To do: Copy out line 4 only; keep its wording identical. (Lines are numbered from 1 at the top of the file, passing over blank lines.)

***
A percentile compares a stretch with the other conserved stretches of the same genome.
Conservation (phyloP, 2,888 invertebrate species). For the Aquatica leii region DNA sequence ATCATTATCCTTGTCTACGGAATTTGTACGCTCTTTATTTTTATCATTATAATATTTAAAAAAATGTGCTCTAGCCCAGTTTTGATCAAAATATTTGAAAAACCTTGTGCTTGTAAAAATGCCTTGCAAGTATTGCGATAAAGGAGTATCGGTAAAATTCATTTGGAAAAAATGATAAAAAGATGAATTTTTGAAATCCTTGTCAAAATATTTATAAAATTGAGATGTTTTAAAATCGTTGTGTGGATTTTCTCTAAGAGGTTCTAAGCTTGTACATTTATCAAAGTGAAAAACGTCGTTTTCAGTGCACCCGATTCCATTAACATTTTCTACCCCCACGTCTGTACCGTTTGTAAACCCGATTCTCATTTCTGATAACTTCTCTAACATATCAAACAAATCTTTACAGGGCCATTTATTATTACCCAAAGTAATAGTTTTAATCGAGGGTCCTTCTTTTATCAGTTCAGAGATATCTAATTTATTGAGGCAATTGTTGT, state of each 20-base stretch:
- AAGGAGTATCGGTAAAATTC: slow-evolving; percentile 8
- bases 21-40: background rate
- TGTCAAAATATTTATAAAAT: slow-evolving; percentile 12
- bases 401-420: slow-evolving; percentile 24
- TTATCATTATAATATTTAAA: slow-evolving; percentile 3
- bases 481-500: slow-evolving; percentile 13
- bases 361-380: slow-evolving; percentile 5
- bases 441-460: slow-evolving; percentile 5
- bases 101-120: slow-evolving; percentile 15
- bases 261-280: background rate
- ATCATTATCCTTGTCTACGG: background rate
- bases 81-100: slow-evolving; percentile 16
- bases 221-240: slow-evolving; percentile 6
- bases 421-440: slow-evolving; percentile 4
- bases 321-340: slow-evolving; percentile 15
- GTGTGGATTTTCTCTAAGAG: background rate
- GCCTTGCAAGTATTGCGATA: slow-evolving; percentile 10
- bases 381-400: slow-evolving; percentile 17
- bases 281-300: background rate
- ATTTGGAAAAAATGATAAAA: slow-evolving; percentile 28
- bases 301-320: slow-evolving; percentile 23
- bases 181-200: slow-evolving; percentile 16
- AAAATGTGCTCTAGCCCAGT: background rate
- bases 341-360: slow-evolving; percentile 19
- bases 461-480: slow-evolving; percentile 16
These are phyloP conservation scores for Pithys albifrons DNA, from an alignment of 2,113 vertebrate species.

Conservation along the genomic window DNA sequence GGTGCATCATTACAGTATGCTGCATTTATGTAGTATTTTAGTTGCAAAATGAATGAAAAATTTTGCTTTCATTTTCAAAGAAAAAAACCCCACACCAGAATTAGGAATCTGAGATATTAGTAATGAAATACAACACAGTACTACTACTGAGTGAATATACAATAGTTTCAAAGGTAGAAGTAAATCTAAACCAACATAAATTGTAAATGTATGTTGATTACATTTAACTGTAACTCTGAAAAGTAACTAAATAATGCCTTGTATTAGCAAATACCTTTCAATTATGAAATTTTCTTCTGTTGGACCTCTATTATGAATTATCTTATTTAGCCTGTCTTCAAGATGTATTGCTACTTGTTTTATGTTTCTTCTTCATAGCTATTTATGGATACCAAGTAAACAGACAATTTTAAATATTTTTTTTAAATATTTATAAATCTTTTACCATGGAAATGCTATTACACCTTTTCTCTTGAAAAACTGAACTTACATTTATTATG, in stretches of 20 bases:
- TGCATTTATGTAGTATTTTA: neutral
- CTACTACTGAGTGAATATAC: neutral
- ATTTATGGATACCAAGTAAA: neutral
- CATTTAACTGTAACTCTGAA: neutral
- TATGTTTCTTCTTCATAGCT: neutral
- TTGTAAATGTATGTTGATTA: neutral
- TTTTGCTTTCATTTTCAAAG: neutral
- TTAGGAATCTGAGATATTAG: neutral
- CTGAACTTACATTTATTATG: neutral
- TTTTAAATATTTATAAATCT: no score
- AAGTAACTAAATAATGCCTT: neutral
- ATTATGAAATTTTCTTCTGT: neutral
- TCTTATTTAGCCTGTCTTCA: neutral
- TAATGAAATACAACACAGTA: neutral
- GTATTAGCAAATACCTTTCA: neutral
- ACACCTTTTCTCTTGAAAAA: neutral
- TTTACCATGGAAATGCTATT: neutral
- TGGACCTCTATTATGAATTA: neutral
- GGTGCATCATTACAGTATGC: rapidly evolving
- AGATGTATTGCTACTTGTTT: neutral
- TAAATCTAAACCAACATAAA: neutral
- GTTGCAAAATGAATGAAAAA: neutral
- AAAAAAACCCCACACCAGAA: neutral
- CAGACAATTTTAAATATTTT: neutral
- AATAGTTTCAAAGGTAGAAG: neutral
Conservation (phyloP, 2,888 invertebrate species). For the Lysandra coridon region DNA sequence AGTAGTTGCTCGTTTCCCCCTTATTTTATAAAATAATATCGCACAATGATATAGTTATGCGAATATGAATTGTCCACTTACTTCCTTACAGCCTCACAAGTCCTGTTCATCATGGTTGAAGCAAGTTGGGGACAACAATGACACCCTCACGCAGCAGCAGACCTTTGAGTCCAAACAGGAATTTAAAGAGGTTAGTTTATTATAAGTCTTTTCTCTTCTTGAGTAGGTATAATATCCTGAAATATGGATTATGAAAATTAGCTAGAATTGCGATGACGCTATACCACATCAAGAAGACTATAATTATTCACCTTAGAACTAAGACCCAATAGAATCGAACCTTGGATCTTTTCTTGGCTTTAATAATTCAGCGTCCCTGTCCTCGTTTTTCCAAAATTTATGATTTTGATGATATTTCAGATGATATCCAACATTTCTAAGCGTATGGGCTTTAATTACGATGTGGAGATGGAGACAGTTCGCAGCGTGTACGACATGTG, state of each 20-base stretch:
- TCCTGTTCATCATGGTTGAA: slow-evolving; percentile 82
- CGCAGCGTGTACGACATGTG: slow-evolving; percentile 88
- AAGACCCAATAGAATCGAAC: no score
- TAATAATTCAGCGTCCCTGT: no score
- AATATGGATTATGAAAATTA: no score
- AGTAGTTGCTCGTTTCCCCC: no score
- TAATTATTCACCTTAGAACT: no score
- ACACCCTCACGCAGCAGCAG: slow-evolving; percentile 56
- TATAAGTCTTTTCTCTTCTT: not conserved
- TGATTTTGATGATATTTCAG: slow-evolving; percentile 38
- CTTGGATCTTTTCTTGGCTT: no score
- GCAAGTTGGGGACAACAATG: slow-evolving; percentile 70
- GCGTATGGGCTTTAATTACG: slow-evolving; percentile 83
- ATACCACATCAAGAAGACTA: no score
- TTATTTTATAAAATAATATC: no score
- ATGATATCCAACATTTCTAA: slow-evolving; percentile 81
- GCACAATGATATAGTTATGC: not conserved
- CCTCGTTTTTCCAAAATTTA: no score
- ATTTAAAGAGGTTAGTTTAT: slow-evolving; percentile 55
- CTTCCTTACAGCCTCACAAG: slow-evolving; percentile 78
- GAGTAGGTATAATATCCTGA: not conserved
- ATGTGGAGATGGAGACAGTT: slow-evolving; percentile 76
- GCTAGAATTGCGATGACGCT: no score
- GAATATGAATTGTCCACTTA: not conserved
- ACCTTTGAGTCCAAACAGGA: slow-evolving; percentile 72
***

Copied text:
- bases 21-40: background rate